When Harper Goff walked into the Basset-Lowke model railroad shop in London in 1951 he was simply pursuing a long-time interest in miniature life steam trains. But coincidentally what he had in mind buying had caught the eye of another customer, Walt Disney, and that meeting was soon to become far more important than the train. Harper was working for Warner Brothers at the time, and after the shop owner introduced them, Walt commented, "I've heard of you, but I can't recall where..." Harper was a member of the already well-known Firehouse 5 Plus 2 which was composed of Disney animators, but Walt called him at this hotel that evening with the answer. "I've figured it out," he said, "I've seen your illustrations in Esquire magazine and always admired them, call me when you get back to the States."
HARPER: I liked the idea of working with Walt Disney, and when I called him he began to explain his idea for kiddieland near the Studio--perhaps with a steam train connected to Traveland across the L.A. River. He wanted to build something adults could enjoy along with their children.
So he went to work for Walt Disney on some of these very first concepts which were to grow into Disneyland. Walt himself built a miniature log house which he called "Grannie's Cabin" from "So Dear To My Heart." Inside was a slowly swaying rocking chair and a voice over of Beaulah Bondi describing her life as a young pioneer. They took the model to the Pan Pacific Auditorium Home Show where Harper's job was to overhear comments from spectators who he found received the little show very well. Walt then sent him on a 3 month information gathering visit to amusement parks around the country.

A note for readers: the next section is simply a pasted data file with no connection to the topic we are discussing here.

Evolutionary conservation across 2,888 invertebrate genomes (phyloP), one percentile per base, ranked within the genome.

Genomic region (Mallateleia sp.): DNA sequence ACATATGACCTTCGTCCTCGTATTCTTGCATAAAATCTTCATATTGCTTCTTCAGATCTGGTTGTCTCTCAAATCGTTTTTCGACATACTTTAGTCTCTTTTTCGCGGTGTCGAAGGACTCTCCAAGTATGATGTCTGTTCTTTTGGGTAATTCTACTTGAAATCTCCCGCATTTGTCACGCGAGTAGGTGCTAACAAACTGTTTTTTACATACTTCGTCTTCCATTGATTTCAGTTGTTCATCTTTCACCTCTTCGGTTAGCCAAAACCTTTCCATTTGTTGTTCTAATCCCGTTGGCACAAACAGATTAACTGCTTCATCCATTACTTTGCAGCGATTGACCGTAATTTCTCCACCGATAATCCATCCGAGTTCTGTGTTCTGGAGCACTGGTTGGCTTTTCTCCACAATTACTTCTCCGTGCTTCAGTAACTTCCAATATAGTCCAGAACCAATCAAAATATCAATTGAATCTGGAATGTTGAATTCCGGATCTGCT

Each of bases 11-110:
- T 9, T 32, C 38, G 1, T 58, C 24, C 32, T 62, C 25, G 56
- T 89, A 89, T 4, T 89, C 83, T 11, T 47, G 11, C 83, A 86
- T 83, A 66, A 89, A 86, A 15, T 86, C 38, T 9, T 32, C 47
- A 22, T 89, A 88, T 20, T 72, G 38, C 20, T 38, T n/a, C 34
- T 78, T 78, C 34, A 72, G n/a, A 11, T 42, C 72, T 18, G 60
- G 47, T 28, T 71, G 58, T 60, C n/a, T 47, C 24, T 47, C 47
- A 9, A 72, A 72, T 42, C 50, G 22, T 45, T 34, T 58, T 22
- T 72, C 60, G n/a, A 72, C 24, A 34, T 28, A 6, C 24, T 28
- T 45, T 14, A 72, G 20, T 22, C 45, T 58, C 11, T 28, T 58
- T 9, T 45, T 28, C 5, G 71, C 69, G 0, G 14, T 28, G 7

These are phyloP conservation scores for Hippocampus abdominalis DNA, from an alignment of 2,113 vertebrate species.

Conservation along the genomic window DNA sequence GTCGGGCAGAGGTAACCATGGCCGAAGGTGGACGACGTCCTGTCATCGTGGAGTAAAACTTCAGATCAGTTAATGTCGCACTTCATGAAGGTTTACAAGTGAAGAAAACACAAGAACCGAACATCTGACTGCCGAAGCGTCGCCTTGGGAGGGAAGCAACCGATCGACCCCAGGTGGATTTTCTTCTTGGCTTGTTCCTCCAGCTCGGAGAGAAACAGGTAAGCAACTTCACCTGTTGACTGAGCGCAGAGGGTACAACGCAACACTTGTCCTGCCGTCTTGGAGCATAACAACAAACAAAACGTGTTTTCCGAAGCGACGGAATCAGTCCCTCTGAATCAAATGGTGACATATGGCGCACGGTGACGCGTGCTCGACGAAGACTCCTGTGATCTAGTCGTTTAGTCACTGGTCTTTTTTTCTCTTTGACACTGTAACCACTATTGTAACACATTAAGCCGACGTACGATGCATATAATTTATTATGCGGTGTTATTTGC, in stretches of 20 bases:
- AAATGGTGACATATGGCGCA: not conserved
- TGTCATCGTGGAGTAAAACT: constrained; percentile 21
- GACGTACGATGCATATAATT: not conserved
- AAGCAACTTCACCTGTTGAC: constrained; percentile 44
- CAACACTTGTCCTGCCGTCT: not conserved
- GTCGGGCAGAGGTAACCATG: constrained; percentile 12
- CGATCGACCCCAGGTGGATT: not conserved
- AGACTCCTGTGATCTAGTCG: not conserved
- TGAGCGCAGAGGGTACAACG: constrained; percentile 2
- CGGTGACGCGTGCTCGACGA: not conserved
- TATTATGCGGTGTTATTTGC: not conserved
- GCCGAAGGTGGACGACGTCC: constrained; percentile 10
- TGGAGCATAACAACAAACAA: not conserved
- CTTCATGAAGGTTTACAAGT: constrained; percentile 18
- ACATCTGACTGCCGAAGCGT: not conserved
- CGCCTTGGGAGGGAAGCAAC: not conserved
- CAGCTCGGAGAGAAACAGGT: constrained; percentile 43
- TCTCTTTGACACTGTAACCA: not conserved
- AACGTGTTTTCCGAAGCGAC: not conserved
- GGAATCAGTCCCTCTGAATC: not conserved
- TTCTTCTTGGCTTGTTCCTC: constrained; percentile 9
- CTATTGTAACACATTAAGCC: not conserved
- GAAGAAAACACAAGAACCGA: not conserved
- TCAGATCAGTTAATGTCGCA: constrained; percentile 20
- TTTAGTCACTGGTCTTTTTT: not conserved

HARPER: They were dirty places and it was hard to imagine what Walt had in mind creating. I said to him when I got back, 'Walt, I don't think this type of environment is what you want,' and he replied, 'mine will be immaculate and the staff will be young and polite,' then I realized he could do it.
Anaheim was chosen as the site for Disneyland and Harper contributed the first sketches envisioning the look of the place. When construction began the problems had no precedents and dealing with them required ingenuity.
HARPER: I was young and awed by Walt, he had given me more responsibility than I had ever had and I worked harder than I ever had because he was a hero to me and I was afraid of not living up to his expectations. he seemed to give me free reign, but he expected a lot at the same time.